It was called “Respect” and it followed about 20 years of the life of Aretha Franklin, the so-called Queen of Soul and the number one singer of all time in a Rolling Stone ranking from 2010.
My niece and nephew now own my old vinyl records. They tell me they appreciate the “old” music that I once thought young and hip (even hippy-ish). But I never owned an Aretha record.
I did know Aretha. I saw the movie “The Blues Brothers” with SNL regulars John Belushi and Dan Aykroyd as Jake and Elwood Blues.
It was a pretty standard film, with two brothers setting out on a mission from God to re-form a band to raise money to save the Catholic orphanage in which they were raised. I know, we’ve all seen that plot a hundred times.
What was unusual was the number of famous singers and musicians who appeared in the film. Whether you knew her or not before walking into the theater, you could not forget Aretha’s performance of “Think.”
Aretha’s character ran a soul food diner. Jake and Elwood came in to try to convince her short order cook husband to join their holy mission. Aretha warned him to think before he did such a thing, with a performance that made a whole new generation say, “Whoa, who is that?”
There is a word, “holistic,” that was not well known when that movie came out. It is used in many contexts now. Even tax advisors need to think holistically. We are warned to not think about just the tax consequences of actions.
Estate planning is perhaps the area of tax practice where one must consider the whole. In the Blues Brothers era, estate planners thought the trick was to save estate taxes when someone died. About 8% of all decedents were subject to estate tax in those days.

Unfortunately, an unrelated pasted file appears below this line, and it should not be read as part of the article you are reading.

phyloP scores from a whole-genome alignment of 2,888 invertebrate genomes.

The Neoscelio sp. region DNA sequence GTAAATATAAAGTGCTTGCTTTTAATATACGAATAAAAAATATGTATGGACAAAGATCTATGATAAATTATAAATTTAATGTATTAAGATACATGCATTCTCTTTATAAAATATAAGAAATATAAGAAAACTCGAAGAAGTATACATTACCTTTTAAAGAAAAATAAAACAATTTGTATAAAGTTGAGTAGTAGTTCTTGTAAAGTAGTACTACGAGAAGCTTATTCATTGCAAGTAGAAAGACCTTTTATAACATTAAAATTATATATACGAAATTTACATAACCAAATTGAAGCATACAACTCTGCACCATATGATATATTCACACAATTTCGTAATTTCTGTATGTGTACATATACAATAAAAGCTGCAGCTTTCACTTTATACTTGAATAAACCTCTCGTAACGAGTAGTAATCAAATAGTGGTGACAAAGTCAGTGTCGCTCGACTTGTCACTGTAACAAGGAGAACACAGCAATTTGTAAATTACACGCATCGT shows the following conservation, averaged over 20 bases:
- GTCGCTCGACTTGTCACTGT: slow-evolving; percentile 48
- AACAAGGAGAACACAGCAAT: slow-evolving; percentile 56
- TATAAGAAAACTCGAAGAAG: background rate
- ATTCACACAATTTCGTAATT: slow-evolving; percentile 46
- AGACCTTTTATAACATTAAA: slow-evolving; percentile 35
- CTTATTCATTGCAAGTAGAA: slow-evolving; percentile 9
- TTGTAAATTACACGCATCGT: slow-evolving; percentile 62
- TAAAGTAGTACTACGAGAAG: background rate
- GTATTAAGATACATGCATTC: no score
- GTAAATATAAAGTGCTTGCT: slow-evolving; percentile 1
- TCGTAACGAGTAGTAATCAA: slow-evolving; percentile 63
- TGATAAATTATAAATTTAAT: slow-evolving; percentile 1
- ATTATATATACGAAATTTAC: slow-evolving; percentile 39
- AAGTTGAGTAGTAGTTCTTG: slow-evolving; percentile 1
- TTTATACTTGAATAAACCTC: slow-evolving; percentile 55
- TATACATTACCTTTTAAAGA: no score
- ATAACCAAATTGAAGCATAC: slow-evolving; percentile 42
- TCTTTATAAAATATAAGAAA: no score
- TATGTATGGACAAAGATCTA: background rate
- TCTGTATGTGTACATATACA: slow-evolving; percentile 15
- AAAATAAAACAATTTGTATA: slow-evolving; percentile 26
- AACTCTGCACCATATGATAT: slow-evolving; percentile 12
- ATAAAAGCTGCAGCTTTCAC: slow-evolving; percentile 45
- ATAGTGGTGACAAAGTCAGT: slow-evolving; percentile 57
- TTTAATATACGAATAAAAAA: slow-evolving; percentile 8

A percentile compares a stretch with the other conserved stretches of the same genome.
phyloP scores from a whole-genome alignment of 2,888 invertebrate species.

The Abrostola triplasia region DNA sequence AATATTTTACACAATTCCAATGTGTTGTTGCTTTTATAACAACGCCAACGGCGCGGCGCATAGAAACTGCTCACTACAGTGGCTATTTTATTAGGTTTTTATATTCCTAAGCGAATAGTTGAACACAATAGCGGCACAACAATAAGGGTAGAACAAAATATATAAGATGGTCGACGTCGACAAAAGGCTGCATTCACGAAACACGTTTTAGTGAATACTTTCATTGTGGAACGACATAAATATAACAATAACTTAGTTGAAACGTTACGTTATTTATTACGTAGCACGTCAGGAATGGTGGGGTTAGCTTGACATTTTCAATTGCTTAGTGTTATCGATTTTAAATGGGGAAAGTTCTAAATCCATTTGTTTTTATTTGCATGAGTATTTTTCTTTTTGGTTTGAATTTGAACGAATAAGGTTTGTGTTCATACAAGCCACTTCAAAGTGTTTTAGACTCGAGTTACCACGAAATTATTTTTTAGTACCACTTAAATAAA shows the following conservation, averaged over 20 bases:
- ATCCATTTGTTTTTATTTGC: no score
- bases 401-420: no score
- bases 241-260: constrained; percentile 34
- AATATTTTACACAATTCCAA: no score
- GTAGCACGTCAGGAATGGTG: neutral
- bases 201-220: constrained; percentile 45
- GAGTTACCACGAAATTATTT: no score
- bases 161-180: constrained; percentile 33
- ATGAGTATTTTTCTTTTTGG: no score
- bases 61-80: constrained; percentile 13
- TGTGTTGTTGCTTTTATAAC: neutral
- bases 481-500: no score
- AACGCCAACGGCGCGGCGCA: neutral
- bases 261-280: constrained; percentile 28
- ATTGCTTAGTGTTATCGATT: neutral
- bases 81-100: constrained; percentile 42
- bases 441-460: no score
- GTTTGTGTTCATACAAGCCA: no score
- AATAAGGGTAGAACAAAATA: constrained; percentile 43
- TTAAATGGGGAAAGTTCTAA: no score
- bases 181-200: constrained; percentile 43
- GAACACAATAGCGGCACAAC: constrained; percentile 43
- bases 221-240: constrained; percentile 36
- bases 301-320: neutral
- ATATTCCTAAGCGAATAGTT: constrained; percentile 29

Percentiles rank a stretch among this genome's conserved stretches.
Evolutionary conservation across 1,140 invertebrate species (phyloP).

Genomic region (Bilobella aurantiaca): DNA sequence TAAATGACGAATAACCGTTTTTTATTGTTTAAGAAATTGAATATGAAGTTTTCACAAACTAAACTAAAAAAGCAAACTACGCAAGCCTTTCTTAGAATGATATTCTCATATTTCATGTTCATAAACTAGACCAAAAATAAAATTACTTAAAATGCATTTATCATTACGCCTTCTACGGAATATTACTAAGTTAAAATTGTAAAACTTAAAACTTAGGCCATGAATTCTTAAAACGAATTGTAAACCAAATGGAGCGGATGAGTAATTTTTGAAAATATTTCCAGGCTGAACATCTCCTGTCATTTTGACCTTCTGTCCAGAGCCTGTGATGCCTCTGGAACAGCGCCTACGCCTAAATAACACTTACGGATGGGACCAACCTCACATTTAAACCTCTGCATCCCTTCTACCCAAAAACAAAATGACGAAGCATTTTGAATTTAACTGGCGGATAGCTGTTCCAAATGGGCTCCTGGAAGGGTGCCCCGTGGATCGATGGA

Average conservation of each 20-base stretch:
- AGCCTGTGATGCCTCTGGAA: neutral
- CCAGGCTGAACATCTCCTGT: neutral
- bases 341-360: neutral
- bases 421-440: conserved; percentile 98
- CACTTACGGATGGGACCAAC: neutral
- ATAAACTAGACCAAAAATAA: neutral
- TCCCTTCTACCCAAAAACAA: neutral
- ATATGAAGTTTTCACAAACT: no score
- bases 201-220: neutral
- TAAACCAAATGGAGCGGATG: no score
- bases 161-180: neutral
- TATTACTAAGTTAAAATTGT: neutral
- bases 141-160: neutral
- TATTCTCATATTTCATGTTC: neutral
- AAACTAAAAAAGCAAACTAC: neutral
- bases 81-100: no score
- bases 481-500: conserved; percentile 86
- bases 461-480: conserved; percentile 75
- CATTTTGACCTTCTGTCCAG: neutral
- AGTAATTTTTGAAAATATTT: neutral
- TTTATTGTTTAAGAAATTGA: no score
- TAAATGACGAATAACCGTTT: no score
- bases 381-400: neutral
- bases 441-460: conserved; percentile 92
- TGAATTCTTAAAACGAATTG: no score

Thinking holistically means don’t be a one-trick pony. Now that well below 1% of the population is subject to estate tax, estate planners are more likely to consider the whole of the client’s needs. Taxes may be a small part of that whole.
Well, back to Aretha. She died in 2018. She had four sons from either three or four fathers. Their ages spanned 15 years. The oldest, born when Aretha was 12, has special needs and lives in a group home.
When Aretha died, it was thought that she had no will. The sons – in birth order, Clarence, Edward, Ted and Kecalf – agreed to a friendly and equal split of the estate. Michigan law supported this. They designated a cousin, Sabrina, as the executor.
All was fine until Sabrina started finding wills. Yes, plural. Two from 2010 and one from 2014. All in Aretha’s handwriting, the last one in a spiral notebook found under cushions of a sofa.
Sabrina must have thought, “I ain’t no psychiatrist, I ain’t no doctor with a degree, it don’t take too much IQ to see what you’re doing to me.”
Aretha made her think.
Michigan law allows for an entirely handwritten will. It even allows a will to be unsigned if it clearly shows the decedent’s wishes.
The 2014 will first named the three younger sons as co-executors. Then Aretha crossed out all names but Kecalf. Ted and an attorney appointed to represent Clarence challenged Kecalf’s competence to serve as Aretha’s executor.
Then a fourth will was found. That one was actually typed and established a trust for Clarence. Aretha initialed some pages. But it was not signed by Aretha. Sabrina gave up and resigned as executor.
This whole thing moved from a friendly division of assets to a hot mess. The sons were now “playing games that they can score,” and wondering if Aretha stopped to think what she was trying to do to them.
The Probate Court judge appointed Aretha’s friend Reginald Turner, who just last month took over as President of the American Bar Association, as temporary estate representative. The sons’ battles continue.
Aretha’s estate has tax issues. It also has bigger non-tax problems. Folks, when it comes to planning for your demise, you need to THINK!
Jim Hamill is the director of Tax Practice at Reynolds, Hix & Co. in Albuquerque. He can be reached at firstname.lastname@example.org.